Scallops with fresh tomatoes, herbs and white wine.

I had a friend over for dinner last weekend in an effort to be social without eating junk food or drinking alcohol (believe me, this is a challenge in my world). Lucky her, it was scallops night – lucky me, I have access to this fabulous cookbook.

In my cooking adventures, I’ve discovered that it’s difficult – if not impossible – to mess up scallops. You can saute them in olive oil and garlic, you can dress them up with fancy sauces, whatever – they’re low-maintenance molluscs. I’ve used recipes from my favorite Asian stir-fry cookbook, Fine Cooking, and the bag of scallops from Trader Joe’s, and I have never had bad scallops. In fact, they’ve always been fantastic. So I figured last Saturday was a good opportunity to make a delicious dinner for someone other than myself.

The only scallop recipe in my Cuisine of California cookbook is Scallops with Fresh Tomatoes, Herbs, and White Wine. Perfect. That’s what I ended up serving, along with steamed green beans.

(Serves 2 as a main course – recipe halved from original)

Ingredients:

1 lb. sea scallops
2 tbsp olive oil
1 medium shallots, finely chopped
2 large tomatoes, peeled, seeded and diced
1/3 cup dry white wine
1/2 teaspoon finely chopped fresh basil
1/2 teaspoon finely chopped fresh thyme
1/4 teaspoon dried rosemary
1/2 tablespoon finely chopped fresh parsley
1 medium clove garlic, minced
1/8 teaspoon salt
Pinch of finely ground pepper
1/2 tablespoon whole wheat flour
1 tablespoon chopped fresh parsley (for garnish)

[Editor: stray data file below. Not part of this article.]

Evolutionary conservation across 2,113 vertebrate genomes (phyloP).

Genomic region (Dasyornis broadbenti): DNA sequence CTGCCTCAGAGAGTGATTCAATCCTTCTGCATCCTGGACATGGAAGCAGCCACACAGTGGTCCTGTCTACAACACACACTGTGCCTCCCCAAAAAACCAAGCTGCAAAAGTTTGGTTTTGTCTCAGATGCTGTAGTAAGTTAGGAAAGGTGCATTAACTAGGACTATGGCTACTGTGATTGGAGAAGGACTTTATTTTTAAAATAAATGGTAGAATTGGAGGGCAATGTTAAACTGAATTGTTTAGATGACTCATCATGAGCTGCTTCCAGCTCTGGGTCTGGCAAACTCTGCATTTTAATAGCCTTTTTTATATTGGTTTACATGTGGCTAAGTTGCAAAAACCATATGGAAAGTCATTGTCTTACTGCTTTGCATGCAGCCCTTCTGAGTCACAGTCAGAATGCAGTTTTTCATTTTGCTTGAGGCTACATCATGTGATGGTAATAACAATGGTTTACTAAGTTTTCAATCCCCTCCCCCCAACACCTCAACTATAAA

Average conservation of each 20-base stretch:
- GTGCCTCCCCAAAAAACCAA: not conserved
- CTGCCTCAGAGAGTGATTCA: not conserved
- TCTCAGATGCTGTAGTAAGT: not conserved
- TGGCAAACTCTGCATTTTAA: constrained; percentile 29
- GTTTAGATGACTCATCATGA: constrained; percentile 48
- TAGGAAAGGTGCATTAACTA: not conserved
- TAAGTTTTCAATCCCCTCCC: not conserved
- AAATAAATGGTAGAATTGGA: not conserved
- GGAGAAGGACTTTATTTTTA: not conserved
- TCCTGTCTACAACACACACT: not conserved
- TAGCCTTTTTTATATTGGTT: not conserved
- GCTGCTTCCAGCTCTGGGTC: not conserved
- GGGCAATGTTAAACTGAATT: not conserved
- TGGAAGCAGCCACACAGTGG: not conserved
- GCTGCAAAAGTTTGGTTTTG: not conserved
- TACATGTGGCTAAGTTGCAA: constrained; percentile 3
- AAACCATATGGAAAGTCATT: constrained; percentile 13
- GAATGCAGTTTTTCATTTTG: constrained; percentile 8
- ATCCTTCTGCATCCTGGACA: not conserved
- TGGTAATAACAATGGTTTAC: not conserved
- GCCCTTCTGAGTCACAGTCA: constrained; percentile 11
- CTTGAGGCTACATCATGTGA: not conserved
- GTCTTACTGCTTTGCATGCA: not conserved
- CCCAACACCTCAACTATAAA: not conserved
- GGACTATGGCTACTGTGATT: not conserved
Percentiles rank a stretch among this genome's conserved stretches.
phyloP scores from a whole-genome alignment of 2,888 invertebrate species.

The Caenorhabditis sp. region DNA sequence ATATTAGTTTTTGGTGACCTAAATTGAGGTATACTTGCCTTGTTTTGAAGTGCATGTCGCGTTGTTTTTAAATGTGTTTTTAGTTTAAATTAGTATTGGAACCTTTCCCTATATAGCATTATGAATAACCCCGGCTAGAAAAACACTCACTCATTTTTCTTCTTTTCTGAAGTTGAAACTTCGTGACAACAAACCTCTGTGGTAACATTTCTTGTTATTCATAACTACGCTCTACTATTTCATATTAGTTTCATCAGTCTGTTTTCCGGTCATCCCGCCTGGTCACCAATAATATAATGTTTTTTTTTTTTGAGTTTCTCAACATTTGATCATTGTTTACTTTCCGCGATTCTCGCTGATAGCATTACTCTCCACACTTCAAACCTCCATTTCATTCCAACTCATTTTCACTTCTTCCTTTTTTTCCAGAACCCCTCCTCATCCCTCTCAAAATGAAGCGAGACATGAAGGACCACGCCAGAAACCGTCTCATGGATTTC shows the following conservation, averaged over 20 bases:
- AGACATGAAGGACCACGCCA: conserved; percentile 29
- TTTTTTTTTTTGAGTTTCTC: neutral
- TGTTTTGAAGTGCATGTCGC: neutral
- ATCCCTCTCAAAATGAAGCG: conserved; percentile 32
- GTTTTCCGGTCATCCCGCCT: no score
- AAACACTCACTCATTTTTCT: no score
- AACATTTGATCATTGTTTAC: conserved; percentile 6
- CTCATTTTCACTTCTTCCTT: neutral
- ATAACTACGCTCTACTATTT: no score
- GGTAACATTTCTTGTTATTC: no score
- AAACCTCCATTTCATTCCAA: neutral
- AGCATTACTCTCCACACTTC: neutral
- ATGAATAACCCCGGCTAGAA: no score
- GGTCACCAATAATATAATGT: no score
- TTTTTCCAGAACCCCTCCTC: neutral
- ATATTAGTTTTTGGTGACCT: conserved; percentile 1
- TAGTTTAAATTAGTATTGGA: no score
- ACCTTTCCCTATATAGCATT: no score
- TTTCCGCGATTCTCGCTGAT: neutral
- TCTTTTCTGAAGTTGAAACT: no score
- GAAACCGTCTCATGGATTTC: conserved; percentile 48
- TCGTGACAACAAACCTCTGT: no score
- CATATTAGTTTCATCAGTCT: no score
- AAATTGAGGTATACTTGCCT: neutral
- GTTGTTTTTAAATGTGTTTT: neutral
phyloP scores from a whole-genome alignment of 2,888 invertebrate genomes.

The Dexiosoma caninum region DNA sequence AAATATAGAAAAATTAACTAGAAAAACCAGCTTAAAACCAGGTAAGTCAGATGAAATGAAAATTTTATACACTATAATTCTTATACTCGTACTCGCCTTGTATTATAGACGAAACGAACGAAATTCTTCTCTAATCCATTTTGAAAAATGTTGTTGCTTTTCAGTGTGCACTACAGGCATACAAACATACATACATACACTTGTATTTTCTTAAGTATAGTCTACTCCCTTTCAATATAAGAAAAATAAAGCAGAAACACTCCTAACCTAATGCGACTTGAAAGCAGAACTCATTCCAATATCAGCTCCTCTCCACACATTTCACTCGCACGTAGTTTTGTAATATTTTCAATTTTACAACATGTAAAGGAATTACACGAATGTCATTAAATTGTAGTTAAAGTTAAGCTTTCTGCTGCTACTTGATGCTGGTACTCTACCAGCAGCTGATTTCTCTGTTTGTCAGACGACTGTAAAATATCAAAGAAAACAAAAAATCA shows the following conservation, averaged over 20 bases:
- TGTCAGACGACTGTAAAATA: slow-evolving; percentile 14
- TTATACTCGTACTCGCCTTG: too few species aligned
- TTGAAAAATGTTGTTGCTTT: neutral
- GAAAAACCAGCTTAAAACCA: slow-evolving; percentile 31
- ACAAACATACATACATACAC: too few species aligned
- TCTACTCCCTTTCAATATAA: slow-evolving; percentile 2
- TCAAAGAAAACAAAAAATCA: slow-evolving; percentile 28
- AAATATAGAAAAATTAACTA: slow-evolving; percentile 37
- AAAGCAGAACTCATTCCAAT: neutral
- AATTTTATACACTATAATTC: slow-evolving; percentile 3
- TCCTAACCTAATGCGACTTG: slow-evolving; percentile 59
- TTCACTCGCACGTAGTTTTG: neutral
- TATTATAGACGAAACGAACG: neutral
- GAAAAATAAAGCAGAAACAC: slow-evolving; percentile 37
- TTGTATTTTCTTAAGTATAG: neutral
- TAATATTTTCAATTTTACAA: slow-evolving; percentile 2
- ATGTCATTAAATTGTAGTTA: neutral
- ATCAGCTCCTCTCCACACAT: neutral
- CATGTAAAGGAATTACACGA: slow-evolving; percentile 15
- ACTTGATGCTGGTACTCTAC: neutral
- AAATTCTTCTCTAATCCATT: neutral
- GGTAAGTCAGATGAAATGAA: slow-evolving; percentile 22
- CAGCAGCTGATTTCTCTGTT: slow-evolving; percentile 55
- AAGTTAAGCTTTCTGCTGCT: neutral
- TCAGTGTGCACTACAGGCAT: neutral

Directions:

1. Remove small white muscle at the side of each sea scallop. Cut sea scallops in half horizontally.

2. Heat 1 of the tablespoons oil in a medium skillet over medium heat. Add shallots and saute for 3 minutes, or until soft. Add tomatoes, wine, herbs and garlic. Simmer for 5 minutes, or until slightly reduced. Add salt and pepper and taste for seasoning.

3. Pat scallops dry. Sprinkle with flour; shake off excess.

4. Heat remaining oil in a large skillet. Place scallops in the skillet and saute over medium-high heat, turning frequently, about 2 minutes per side, or until lightly browned and tender.

5. Spoon scallops onto serving plates and pour sauce over each serving. Sprinkle with chopped parsley.

Creative solutions for chocolate cravings.

I’m doing so well on this round of Perricone meal plans. I’m realizing belatedly that this isn’t supposed to be a temporary fix for the effects of over-eating (as I will admit I was doing), but it’s a lifestyle. I’ve even gotten back into my exercise routine. Yay me.

Despite all my progress, I still can’t seem to get away from my love of sweets. Thankfully, I’ve finally made the switch over to stevia, so at least I’m not potentially poisoning myself with Splenda. But lately I’ve been thinking about chocolate bars. Dr. Perricone says that dark chocolate is okay, even recommended – the darker the better. And unsweetened cocoa powder is great. I keep unsweetened cocoa powder around the house. How convenient! Now, how does one make a chocolate bar? This looks promising…

But, butter? I don’t even keep butter in my apartment. And vegetable oil is a questionable choice. So… wait. I know! Olive oil! And it would be so healthy! I could put some stevia in there for sweetener, too. And vanilla extract, and orange extract… oh boy. I decided to try it.